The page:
In case you hadn’t heard, the new “Outer Banks Netflix show, based on the actual east coast barrier islands, has gained popularity around the world. To quickly break down the plot, this teen drama follows a group of friends as they hunt for answers about one character’s missing father and a buried treasure along the coastal Outer Banks of North Carolina. The show focuses on the group’s ringleader, John B. and three of his friends, all while being chased by the law, becoming involved in romantic entanglements, and overcoming obstacles of friendship, money, piracy, and a social divide of the rich and poor. While not filmed in Dare County, the show nods to the real Outer Banks and we can all agree that spending endless days sun-soaked on the beach with friends and no cares in the world sounds pretty great right now.

 

  1. Dare County vs. Kildare County

Dare County, North Carolina is the eastern most county in the state with more than 100 miles of shoreline stretching from the Northern Beaches to Roanoke Island to Hatteras Island. The county is named after Virginia Dare, the first child born in the Americas to English parents, who was born in what is now Dare County. Kildare County from the show, is a mash-up of our county name with the town of Kill Devil Hills. The Outer Banks, or OBX shorthand, includes six towns and nine villages, each with their own distinct personality and charm.

Outer Banks Netflix Show Welcome SignWelcome to Outer Banks Sign

'Outer Banks' Netflix show introduction sign (top) versus real OBX welcome sign in Manteo, NC (bottom).

 

  1. Shaped by wind & water

The Outer Banks Netflix show’s depiction of OBX as a bustling little community that’s pedestrian friendly, fueled by tourism and surrounded by marshes, sand and water is mostly accurate. Just park and explore on foot the towns waterfront boardwalks or marinas with lots of outdoor dining opportunities and a host of locally owned fun and funky shops with armloads of jewelry, art and coastal gifts and decor. Dig a little deeper and you'll find a well-rooted commercial fishing heritage, where generations of local families have lived off of the Outer Banks waters in the same fashion for as long as anyone can remember, harvesting the freshest fish, crab and shellfish for local restaurants and home-cooking.

Outer Banks Outdoor Dining
Nags Head Fishing Pier in Outer Banks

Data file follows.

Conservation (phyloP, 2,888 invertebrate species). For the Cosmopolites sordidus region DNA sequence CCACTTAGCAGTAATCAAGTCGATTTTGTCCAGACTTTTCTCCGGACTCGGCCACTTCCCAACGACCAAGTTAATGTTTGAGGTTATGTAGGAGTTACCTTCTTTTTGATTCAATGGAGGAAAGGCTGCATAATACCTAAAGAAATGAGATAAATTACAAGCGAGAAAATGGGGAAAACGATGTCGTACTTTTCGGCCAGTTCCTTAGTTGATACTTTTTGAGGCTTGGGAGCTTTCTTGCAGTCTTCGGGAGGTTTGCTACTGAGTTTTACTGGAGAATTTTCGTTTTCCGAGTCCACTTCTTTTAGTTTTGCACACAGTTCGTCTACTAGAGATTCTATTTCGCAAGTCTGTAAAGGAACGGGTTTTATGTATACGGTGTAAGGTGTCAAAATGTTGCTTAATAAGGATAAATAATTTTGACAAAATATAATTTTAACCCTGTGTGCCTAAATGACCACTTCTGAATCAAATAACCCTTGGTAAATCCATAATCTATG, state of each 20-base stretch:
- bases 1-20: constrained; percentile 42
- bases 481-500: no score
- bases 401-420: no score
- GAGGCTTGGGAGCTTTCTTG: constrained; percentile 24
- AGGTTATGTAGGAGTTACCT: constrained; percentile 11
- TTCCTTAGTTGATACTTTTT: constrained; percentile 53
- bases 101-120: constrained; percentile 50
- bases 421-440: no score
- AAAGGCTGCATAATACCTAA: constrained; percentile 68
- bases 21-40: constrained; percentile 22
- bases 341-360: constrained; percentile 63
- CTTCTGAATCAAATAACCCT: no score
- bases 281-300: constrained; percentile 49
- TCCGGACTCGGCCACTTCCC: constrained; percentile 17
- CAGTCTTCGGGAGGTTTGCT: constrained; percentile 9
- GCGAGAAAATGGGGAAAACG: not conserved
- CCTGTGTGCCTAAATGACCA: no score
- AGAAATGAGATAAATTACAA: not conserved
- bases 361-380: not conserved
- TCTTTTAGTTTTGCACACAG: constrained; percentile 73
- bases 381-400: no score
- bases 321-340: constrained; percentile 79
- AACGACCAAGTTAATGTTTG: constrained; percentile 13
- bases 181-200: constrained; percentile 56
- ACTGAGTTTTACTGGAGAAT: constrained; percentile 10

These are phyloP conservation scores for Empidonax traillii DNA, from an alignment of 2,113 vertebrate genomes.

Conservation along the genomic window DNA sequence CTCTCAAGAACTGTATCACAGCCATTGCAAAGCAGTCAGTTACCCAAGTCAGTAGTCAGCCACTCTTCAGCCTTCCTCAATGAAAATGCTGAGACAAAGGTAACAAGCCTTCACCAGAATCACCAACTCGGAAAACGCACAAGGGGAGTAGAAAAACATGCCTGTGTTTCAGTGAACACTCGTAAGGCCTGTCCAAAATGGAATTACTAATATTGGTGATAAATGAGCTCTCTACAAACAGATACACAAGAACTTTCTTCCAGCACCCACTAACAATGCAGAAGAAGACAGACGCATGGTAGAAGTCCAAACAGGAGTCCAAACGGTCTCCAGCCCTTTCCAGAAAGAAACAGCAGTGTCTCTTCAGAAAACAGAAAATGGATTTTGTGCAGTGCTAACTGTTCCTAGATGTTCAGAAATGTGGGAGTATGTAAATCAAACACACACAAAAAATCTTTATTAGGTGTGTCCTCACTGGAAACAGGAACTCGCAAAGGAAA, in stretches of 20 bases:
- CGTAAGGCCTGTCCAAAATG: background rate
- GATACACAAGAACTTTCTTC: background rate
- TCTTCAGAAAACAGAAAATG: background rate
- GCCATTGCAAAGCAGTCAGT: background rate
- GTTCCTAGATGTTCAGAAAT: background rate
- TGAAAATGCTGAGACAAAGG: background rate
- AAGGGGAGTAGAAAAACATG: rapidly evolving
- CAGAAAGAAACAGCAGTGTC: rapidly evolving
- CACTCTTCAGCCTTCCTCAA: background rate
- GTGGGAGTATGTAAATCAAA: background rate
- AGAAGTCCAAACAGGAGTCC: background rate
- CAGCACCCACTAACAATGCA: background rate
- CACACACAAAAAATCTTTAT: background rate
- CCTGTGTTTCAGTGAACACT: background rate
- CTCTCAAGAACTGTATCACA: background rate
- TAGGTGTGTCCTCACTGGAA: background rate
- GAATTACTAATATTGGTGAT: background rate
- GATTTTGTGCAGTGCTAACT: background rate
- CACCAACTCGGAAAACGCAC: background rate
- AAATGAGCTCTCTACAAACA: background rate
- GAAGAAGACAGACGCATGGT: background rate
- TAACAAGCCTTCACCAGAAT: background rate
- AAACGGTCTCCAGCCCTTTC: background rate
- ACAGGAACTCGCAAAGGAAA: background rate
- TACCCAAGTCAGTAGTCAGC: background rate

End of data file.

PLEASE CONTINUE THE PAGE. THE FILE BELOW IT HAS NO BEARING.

'Outer Banks' show coastal dining (top) versus Nags Head Pier waterfront dining & happy hour (bottom).
 
 
  1. Shipwrecks

In the show, John B.’s missing father spent the last 20 years of his life searching for a lost treasure and just after a recent hurricane passes through, the group of friends find a shipwreck containing another clue to help solve this lifelong hunt.

The real Outer Banks of North Carolina has a reputation of being the Graveyard of the Atlantic, and there are estimates approaching 3,000 shipwrecks along the islands, going back to the first English settlements in America. While these wrecks are not host to treasure, they are rich in history and marine life. Today, you can find shipwrecks periodically uncovered on the beach, but for snorkel and scuba diving, there’s no place better on the East Coast. From the “Triangle Wrecks” just off Kill Devil Hills, or the Huron off Nags Head, to the deeper water German U-boat dives, begin planning how deep to go, starting here.

Outer Banks Show Shipwreck
Graveyard of the Atlantic Scuba Diving Shipwreck
'Outer Banks' show shipwreck (top) versus real Graveyard of the Atlantic scuba diving shipwreck (bottom).

 

  1. Lighthouses

We won’t give away all the spoilers of the show, but after John B. and his friends find a one word clue from the shipwreck -- “Redfield,” they immediately head over to the (fictional) Redfield Lighthouse.

People love lighthouses not only on tv but on the Outer Banks because these beacons are amongst the most tireless. You have the Cape Hatteras Lighthouse that is the tallest in America and arguably the most recognized lighthouse in the world. And then you have the  Bodie Island Lighthouse in Nags Head that’s been here longer than any of us alive today, and they’re both still keeping watch.

The OBX’s newest lighthouse can be found on the Manteo downtown waterfront, the Roanoke Marshes Lighthouse. It’s a replica of a historic screwpile lighthouse that marked a safe channel for sailing and steaming the so-named shallow wetlands that once lay between Roanoke Island and the mainland.

 

Outer Banks Show Lighthouse
Bodie Island Lighthouse in Nags Head
'Outer Banks' Netflix Redfield Lighthouse (top) versus real Bodie Island Lighthouse in Nags Head (bottom).
 
 
  1. Ferry

While there is no ferry between the OBX and Chapel Hill like on the Netflix series, we do have accessible ferries for visitors. As we're surrounded by water, the main islands of the Outer Banks are accessible and connected by bridges or reachable by ferry. Traveling by ferry is a convenient and popular mode of transportation on the Outer Banks when you want to visit neighboring Ocracoke Island. The Hatteras to Ocracoke Ferry is free and the ride is about 60 minutes long. For a complete look at the NC DOT Ferry service schedules and fares, please visit here.

'Outer Banks' Netflix Ferry
Hatters Island to Ocracoke Ferry

'Outer Banks' Netflix ferry (top) versus the real Hatters Island to Ocracoke Ferry (bottom).

*Header image from Netflix 'Outer Banks.'